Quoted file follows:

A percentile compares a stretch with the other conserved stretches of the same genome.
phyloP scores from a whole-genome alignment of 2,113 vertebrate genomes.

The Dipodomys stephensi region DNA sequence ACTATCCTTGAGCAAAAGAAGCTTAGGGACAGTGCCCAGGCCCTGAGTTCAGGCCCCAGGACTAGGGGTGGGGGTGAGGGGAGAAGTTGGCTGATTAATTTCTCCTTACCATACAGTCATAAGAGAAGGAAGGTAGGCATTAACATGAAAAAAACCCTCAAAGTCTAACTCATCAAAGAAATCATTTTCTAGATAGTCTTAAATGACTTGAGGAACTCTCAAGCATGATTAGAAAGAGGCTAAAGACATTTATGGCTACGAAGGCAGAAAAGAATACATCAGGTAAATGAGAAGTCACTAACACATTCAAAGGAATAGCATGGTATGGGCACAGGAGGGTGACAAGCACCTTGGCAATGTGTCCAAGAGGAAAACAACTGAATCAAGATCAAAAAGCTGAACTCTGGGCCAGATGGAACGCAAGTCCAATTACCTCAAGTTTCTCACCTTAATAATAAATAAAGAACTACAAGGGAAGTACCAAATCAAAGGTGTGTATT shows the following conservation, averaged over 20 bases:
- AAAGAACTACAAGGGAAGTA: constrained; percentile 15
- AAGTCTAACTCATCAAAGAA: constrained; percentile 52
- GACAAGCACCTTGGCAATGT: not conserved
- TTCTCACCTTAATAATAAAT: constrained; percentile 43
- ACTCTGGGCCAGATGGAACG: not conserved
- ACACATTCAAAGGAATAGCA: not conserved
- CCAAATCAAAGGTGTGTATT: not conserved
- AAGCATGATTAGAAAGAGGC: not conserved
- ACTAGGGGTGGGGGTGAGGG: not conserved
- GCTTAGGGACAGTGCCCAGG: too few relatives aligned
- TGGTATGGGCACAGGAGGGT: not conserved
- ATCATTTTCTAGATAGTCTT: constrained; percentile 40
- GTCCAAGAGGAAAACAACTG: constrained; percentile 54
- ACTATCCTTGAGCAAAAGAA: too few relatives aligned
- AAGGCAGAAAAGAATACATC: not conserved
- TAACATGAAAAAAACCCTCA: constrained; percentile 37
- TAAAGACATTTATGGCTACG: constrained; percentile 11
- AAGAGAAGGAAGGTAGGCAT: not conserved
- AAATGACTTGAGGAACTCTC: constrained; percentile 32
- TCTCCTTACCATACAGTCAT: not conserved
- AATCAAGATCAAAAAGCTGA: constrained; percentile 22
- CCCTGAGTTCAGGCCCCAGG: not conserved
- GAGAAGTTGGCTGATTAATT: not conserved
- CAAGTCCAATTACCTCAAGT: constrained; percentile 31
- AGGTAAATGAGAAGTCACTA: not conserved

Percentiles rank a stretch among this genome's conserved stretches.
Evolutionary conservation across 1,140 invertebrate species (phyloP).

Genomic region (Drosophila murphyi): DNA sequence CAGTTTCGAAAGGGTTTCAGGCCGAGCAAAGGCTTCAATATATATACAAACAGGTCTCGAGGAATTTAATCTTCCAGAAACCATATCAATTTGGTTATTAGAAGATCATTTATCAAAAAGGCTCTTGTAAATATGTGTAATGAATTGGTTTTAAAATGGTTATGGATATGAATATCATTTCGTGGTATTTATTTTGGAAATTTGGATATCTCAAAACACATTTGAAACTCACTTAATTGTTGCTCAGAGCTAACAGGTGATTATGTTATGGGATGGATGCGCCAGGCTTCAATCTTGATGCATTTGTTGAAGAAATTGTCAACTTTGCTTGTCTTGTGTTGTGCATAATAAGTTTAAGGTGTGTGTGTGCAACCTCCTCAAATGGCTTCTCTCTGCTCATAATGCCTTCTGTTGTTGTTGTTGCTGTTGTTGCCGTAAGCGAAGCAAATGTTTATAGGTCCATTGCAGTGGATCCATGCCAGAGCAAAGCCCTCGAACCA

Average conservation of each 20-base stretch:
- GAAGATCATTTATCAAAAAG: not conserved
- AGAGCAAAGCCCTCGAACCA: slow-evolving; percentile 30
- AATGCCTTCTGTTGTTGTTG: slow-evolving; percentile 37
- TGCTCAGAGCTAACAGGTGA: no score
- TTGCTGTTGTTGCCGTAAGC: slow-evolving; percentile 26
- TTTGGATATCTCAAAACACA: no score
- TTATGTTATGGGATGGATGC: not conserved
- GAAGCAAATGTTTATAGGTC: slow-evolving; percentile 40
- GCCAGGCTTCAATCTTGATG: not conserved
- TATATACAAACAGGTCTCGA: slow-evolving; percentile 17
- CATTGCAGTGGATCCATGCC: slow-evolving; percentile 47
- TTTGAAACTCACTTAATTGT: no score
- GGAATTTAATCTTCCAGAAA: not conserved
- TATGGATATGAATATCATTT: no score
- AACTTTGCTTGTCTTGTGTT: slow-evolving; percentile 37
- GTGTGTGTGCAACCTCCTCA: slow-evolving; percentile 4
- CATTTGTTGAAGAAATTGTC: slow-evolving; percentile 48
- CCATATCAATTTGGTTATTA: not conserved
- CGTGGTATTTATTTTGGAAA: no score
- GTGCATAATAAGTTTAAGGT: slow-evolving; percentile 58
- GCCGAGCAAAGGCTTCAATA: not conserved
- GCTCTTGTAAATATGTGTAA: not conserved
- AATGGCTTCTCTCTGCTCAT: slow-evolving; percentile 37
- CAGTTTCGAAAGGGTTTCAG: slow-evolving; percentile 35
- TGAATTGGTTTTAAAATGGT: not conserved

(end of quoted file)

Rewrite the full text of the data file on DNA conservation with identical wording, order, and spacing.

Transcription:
A percentile compares a stretch with the other conserved stretches of the same genome.
phyloP scores from a whole-genome alignment of 2,113 vertebrate genomes.

The Dipodomys stephensi region DNA sequence ACTATCCTTGAGCAAAAGAAGCTTAGGGACAGTGCCCAGGCCCTGAGTTCAGGCCCCAGGACTAGGGGTGGGGGTGAGGGGAGAAGTTGGCTGATTAATTTCTCCTTACCATACAGTCATAAGAGAAGGAAGGTAGGCATTAACATGAAAAAAACCCTCAAAGTCTAACTCATCAAAGAAATCATTTTCTAGATAGTCTTAAATGACTTGAGGAACTCTCAAGCATGATTAGAAAGAGGCTAAAGACATTTATGGCTACGAAGGCAGAAAAGAATACATCAGGTAAATGAGAAGTCACTAACACATTCAAAGGAATAGCATGGTATGGGCACAGGAGGGTGACAAGCACCTTGGCAATGTGTCCAAGAGGAAAACAACTGAATCAAGATCAAAAAGCTGAACTCTGGGCCAGATGGAACGCAAGTCCAATTACCTCAAGTTTCTCACCTTAATAATAAATAAAGAACTACAAGGGAAGTACCAAATCAAAGGTGTGTATT shows the following conservation, averaged over 20 bases:
- AAAGAACTACAAGGGAAGTA: constrained; percentile 15
- AAGTCTAACTCATCAAAGAA: constrained; percentile 52
- GACAAGCACCTTGGCAATGT: not conserved
- TTCTCACCTTAATAATAAAT: constrained; percentile 43
- ACTCTGGGCCAGATGGAACG: not conserved
- ACACATTCAAAGGAATAGCA: not conserved
- CCAAATCAAAGGTGTGTATT: not conserved
- AAGCATGATTAGAAAGAGGC: not conserved
- ACTAGGGGTGGGGGTGAGGG: not conserved
- GCTTAGGGACAGTGCCCAGG: too few relatives aligned
- TGGTATGGGCACAGGAGGGT: not conserved
- ATCATTTTCTAGATAGTCTT: constrained; percentile 40
- GTCCAAGAGGAAAACAACTG: constrained; percentile 54
- ACTATCCTTGAGCAAAAGAA: too few relatives aligned
- AAGGCAGAAAAGAATACATC: not conserved
- TAACATGAAAAAAACCCTCA: constrained; percentile 37
- TAAAGACATTTATGGCTACG: constrained; percentile 11
- AAGAGAAGGAAGGTAGGCAT: not conserved
- AAATGACTTGAGGAACTCTC: constrained; percentile 32
- TCTCCTTACCATACAGTCAT: not conserved
- AATCAAGATCAAAAAGCTGA: constrained; percentile 22
- CCCTGAGTTCAGGCCCCAGG: not conserved
- GAGAAGTTGGCTGATTAATT: not conserved
- CAAGTCCAATTACCTCAAGT: constrained; percentile 31
- AGGTAAATGAGAAGTCACTA: not conserved

Percentiles rank a stretch among this genome's conserved stretches.
Evolutionary conservation across 1,140 invertebrate species (phyloP).

Genomic region (Drosophila murphyi): DNA sequence CAGTTTCGAAAGGGTTTCAGGCCGAGCAAAGGCTTCAATATATATACAAACAGGTCTCGAGGAATTTAATCTTCCAGAAACCATATCAATTTGGTTATTAGAAGATCATTTATCAAAAAGGCTCTTGTAAATATGTGTAATGAATTGGTTTTAAAATGGTTATGGATATGAATATCATTTCGTGGTATTTATTTTGGAAATTTGGATATCTCAAAACACATTTGAAACTCACTTAATTGTTGCTCAGAGCTAACAGGTGATTATGTTATGGGATGGATGCGCCAGGCTTCAATCTTGATGCATTTGTTGAAGAAATTGTCAACTTTGCTTGTCTTGTGTTGTGCATAATAAGTTTAAGGTGTGTGTGTGCAACCTCCTCAAATGGCTTCTCTCTGCTCATAATGCCTTCTGTTGTTGTTGTTGCTGTTGTTGCCGTAAGCGAAGCAAATGTTTATAGGTCCATTGCAGTGGATCCATGCCAGAGCAAAGCCCTCGAACCA

Average conservation of each 20-base stretch:
- GAAGATCATTTATCAAAAAG: not conserved
- AGAGCAAAGCCCTCGAACCA: slow-evolving; percentile 30
- AATGCCTTCTGTTGTTGTTG: slow-evolving; percentile 37
- TGCTCAGAGCTAACAGGTGA: no score
- TTGCTGTTGTTGCCGTAAGC: slow-evolving; percentile 26
- TTTGGATATCTCAAAACACA: no score
- TTATGTTATGGGATGGATGC: not conserved
- GAAGCAAATGTTTATAGGTC: slow-evolving; percentile 40
- GCCAGGCTTCAATCTTGATG: not conserved
- TATATACAAACAGGTCTCGA: slow-evolving; percentile 17
- CATTGCAGTGGATCCATGCC: slow-evolving; percentile 47
- TTTGAAACTCACTTAATTGT: no score
- GGAATTTAATCTTCCAGAAA: not conserved
- TATGGATATGAATATCATTT: no score
- AACTTTGCTTGTCTTGTGTT: slow-evolving; percentile 37
- GTGTGTGTGCAACCTCCTCA: slow-evolving; percentile 4
- CATTTGTTGAAGAAATTGTC: slow-evolving; percentile 48
- CCATATCAATTTGGTTATTA: not conserved
- CGTGGTATTTATTTTGGAAA: no score
- GTGCATAATAAGTTTAAGGT: slow-evolving; percentile 58
- GCCGAGCAAAGGCTTCAATA: not conserved
- GCTCTTGTAAATATGTGTAA: not conserved
- AATGGCTTCTCTCTGCTCAT: slow-evolving; percentile 37
- CAGTTTCGAAAGGGTTTCAG: slow-evolving; percentile 35
- TGAATTGGTTTTAAAATGGT: not conserved